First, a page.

It was morning, and from my kitchen radio, the announcer stoically told the news of the deaths of two classmates from my high school. I was 16, and although I do not remember their names, I remember the jar to my heart. They lived on my end of the county and the night before, drove crazy along a mountain road, lost control and died. I didn't know teenagers could die. Old people, sure, but not someone my age. I didn't sleep for days, and when I did, I had nightmares; mama would shake to wake me from the movie in my mind. The next year, I would be in a wedding of a close friend, only to bury her groom three days later.
And my roller coaster called life began at that moment.
I cry for Allison Parker and Adam Ward, the two journalists killed on Wednesday. My heart feels the same jar. Maybe because I am a journalist; maybe because it's just senseless. I watched my morning news this morning as Jaye Watson reminded me that the killer was "not was one of us." On Wednesday, I watched the video of the shooting; once. Then, I watched the video made from the other perspective; once. I felt my body go numb and wondered how I would breathe; then, as any good journalist (for that matter, a human being) would do, I questioned. I saw how close he came to the two innocents and wondered why they didn't react. Then, I knew.
I remembered my moments being the extension of a recorder, a camera: interviewing Cleveland Indian Clint Frazier in his home, Bob Chandler along the road in Maine selling his maple syrup to strangers, the chamber of commerce president in a neighboring county, a woman who was going through endless chemo treatments for breast cancer, an old moonshiner who was slowly losing his reality.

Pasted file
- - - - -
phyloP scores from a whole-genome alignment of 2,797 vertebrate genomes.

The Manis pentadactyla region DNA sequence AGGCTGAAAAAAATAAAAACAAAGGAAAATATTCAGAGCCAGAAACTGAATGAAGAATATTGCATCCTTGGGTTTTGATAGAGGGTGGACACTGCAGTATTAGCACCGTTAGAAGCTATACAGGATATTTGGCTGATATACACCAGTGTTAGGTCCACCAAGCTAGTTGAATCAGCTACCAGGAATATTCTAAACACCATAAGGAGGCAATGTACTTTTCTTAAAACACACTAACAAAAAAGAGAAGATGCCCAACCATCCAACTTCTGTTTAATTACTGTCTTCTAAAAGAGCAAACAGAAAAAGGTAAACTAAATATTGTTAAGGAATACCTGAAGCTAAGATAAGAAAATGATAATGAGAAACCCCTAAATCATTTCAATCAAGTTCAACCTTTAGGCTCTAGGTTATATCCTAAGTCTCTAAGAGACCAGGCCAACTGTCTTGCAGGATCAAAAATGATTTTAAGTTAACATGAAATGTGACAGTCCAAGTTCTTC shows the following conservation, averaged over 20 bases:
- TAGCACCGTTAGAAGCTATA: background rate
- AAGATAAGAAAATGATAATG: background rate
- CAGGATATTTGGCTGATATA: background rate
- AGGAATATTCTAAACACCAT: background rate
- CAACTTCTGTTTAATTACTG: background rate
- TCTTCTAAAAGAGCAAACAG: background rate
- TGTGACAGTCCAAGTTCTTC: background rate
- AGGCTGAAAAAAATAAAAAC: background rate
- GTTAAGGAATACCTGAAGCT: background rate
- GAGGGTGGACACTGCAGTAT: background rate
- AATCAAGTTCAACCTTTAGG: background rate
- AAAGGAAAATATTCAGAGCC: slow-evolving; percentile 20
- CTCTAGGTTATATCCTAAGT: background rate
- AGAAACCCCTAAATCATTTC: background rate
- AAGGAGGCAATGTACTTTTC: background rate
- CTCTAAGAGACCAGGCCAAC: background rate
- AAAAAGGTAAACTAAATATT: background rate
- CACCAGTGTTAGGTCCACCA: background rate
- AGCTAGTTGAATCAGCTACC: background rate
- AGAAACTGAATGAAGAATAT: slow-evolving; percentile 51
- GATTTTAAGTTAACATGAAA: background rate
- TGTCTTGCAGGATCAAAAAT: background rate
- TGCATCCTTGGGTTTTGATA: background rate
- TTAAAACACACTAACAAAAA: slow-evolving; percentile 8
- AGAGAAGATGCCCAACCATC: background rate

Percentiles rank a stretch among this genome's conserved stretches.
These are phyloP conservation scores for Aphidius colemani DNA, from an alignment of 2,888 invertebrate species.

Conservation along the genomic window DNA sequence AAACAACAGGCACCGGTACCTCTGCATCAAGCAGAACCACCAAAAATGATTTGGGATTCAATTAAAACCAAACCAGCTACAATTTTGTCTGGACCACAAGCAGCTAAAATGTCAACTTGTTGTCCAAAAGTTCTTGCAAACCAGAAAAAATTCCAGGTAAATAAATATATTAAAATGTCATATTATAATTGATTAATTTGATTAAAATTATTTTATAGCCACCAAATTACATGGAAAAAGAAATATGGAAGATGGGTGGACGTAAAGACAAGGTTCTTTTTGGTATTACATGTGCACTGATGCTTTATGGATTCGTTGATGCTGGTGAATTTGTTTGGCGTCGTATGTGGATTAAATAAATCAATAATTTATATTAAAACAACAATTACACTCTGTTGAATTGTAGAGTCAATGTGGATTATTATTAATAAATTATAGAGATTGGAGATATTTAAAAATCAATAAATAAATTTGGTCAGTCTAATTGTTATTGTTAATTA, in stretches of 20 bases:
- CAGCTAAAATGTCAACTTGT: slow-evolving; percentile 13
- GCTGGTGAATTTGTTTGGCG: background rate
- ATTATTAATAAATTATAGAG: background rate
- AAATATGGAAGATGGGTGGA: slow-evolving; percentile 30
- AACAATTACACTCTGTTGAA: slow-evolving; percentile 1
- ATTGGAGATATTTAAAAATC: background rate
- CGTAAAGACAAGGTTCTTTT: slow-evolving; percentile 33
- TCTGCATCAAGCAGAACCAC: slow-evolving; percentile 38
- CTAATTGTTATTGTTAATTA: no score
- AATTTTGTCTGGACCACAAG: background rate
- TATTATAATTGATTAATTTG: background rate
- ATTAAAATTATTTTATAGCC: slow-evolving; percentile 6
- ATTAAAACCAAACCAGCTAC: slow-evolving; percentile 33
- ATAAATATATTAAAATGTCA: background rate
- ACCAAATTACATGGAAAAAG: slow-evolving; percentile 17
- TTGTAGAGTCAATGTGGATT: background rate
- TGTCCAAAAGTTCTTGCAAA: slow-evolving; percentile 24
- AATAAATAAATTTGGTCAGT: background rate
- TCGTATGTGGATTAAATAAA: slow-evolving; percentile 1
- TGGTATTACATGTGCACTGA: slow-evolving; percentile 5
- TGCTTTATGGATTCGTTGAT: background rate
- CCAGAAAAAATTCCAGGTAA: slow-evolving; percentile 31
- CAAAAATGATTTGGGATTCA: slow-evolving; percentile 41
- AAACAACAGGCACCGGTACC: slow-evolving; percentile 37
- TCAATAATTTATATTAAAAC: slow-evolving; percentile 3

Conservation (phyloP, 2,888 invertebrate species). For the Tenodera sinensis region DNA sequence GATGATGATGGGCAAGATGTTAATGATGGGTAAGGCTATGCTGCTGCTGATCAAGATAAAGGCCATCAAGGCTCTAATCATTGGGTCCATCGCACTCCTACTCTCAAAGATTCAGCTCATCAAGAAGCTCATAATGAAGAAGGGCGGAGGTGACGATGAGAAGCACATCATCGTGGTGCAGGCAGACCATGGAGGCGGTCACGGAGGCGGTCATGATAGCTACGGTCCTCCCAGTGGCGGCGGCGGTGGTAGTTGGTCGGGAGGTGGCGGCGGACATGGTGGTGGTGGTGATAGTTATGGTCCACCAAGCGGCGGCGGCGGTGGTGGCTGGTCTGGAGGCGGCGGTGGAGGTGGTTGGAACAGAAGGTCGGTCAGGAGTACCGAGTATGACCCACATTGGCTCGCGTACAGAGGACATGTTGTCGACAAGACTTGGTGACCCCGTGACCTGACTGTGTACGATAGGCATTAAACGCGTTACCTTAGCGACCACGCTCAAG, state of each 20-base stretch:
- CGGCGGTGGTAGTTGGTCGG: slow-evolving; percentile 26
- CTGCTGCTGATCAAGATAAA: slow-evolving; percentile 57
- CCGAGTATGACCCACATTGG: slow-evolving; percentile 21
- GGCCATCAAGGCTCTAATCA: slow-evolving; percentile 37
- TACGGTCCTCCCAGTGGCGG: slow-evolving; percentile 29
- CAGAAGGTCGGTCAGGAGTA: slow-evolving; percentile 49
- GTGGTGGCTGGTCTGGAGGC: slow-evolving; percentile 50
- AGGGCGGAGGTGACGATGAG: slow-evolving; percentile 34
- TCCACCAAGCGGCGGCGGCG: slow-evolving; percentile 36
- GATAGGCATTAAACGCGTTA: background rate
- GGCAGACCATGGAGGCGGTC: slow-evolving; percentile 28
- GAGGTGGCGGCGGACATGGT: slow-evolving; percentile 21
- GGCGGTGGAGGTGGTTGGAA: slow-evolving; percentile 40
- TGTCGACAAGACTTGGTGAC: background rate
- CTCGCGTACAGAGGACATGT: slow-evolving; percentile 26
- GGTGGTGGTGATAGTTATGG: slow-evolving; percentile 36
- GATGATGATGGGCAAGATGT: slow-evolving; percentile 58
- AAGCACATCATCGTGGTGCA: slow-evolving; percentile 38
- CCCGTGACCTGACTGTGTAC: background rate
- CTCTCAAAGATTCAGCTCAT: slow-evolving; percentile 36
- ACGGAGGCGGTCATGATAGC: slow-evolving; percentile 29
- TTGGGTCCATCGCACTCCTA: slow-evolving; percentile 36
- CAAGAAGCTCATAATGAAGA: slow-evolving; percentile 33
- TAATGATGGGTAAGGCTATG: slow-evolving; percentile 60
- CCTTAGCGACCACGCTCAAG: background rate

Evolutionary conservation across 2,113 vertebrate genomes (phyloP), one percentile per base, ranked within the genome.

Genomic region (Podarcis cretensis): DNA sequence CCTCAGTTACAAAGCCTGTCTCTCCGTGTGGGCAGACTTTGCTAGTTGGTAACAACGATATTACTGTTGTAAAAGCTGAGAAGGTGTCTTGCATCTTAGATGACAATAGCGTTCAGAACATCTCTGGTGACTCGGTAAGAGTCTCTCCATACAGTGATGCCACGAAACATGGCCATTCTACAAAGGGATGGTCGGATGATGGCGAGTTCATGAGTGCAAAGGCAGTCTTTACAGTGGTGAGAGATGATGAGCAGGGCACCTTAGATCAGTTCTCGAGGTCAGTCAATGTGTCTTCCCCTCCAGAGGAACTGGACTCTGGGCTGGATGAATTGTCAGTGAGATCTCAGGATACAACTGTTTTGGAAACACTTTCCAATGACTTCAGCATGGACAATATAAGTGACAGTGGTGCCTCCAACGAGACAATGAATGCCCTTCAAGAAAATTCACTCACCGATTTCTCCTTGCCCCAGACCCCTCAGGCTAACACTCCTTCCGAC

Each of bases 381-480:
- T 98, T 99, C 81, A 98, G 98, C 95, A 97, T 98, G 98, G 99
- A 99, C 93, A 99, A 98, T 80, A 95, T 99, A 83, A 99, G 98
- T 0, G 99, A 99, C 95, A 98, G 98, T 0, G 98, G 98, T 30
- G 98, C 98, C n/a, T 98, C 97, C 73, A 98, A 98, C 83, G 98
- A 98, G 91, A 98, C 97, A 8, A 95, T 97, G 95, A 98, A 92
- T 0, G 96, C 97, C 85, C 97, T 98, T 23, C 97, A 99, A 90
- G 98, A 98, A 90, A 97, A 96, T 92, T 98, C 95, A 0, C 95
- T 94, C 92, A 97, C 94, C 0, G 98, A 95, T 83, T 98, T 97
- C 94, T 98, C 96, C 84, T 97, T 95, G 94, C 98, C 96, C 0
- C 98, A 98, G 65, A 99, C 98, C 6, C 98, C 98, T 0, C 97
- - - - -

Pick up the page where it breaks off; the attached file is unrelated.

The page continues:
First, you are a reporter, a journalist, a storyteller; secondly, a multi-tasker. In the same moment, you must think, think back and then, think ahead. To concentrate so intensely on what has been said, what is being said, and what might be said - all the while remembering those questions you jotted down on a McDonald's napkin at the very weird moment when inspiration hit. Your audience is depending on your focus. That's what professional journalists do. That's what Allison and Adam did. They kept their focus.
As the roller coaster continues, we must all keep our focus. There will always be those who attempt to distract, disengage, condemn, belittle, undermine, stifle, and sometimes, extinguish our focus. I still battle back tears for the unexplained as I keep moving in the direction of my passion. Even as I pause, and say, "Why bother at this point in my life," I slap my hand (or my knee as mama would do) and remember the smiles of those who are (were) in focus.
"There's no other option for my roller coaster life."
Whether it is exploring this amazing world or being content on my own piece of real estate near Athens, Georgia, I'm spinning stories and fashioning tales from a Southern perspective. As an editor and writer, I get to meet incredible people and share their stories. As a photographer, I get to cement these moments in time. As a wife and mother, I'm always excited to see what's around the next corner, For it's anything but ordinary.